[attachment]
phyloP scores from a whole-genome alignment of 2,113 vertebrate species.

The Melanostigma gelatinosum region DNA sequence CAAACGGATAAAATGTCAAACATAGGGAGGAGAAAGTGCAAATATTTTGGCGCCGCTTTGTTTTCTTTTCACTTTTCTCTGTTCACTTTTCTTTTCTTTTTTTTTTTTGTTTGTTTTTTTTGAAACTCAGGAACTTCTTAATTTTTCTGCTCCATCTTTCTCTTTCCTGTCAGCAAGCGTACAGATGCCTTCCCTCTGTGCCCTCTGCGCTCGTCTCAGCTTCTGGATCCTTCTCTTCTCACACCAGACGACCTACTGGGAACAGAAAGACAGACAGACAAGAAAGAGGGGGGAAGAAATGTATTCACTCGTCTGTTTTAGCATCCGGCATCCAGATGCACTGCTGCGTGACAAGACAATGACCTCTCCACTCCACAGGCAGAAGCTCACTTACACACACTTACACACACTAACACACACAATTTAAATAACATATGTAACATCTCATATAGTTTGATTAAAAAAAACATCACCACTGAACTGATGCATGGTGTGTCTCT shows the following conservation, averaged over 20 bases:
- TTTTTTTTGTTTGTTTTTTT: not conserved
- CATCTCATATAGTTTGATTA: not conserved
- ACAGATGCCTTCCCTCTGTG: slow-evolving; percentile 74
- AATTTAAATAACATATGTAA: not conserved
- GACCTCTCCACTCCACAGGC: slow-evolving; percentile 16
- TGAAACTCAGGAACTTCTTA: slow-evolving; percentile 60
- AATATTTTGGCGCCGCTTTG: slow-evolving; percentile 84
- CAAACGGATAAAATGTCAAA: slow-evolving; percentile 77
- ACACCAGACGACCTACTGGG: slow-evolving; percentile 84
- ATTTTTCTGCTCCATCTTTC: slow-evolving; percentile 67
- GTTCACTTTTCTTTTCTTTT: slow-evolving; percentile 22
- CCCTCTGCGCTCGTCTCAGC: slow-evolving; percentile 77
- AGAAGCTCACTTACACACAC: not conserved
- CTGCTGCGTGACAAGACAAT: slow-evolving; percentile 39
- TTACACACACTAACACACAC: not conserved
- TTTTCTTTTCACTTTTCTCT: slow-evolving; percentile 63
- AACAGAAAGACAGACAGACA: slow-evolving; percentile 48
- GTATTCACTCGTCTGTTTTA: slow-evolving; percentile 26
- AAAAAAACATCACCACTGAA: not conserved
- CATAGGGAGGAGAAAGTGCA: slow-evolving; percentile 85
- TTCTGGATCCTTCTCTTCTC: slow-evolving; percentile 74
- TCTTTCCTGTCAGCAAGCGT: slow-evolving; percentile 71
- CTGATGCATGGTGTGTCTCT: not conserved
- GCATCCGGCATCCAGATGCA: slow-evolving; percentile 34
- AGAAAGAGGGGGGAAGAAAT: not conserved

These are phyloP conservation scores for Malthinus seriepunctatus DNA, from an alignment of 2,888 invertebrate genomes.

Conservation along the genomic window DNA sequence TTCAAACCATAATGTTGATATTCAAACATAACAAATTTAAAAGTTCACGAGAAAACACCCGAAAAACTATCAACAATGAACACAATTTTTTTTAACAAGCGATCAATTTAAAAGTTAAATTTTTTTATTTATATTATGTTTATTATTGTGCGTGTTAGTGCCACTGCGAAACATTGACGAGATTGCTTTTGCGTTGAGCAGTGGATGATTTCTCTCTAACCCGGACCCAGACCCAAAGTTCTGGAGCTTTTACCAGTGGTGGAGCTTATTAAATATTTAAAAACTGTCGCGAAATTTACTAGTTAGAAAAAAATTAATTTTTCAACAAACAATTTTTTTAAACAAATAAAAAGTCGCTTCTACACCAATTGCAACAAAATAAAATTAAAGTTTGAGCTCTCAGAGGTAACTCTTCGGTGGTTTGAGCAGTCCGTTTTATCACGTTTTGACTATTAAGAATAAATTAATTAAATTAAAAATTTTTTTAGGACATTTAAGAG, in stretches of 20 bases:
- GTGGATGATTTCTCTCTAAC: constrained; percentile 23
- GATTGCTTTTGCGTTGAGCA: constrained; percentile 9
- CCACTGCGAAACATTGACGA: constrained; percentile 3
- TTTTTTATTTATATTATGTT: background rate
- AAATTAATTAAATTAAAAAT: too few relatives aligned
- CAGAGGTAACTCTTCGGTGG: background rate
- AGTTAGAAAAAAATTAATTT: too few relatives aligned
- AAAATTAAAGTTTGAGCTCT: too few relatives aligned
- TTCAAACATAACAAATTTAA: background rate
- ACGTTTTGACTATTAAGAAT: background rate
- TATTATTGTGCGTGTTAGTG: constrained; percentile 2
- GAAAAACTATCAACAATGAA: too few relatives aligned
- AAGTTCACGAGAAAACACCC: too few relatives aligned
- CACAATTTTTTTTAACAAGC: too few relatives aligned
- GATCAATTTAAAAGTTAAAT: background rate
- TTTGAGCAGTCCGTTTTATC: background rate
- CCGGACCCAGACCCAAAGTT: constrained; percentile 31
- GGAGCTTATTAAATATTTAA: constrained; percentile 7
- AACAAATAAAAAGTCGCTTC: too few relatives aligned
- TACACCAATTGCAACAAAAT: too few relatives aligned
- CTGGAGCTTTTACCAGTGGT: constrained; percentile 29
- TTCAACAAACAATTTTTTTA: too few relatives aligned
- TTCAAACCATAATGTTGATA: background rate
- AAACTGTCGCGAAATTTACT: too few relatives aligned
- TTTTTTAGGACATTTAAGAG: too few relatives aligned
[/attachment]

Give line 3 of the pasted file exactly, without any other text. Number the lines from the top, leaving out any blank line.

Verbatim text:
- TTTTTTTTGTTTGTTTTTTT: not conserved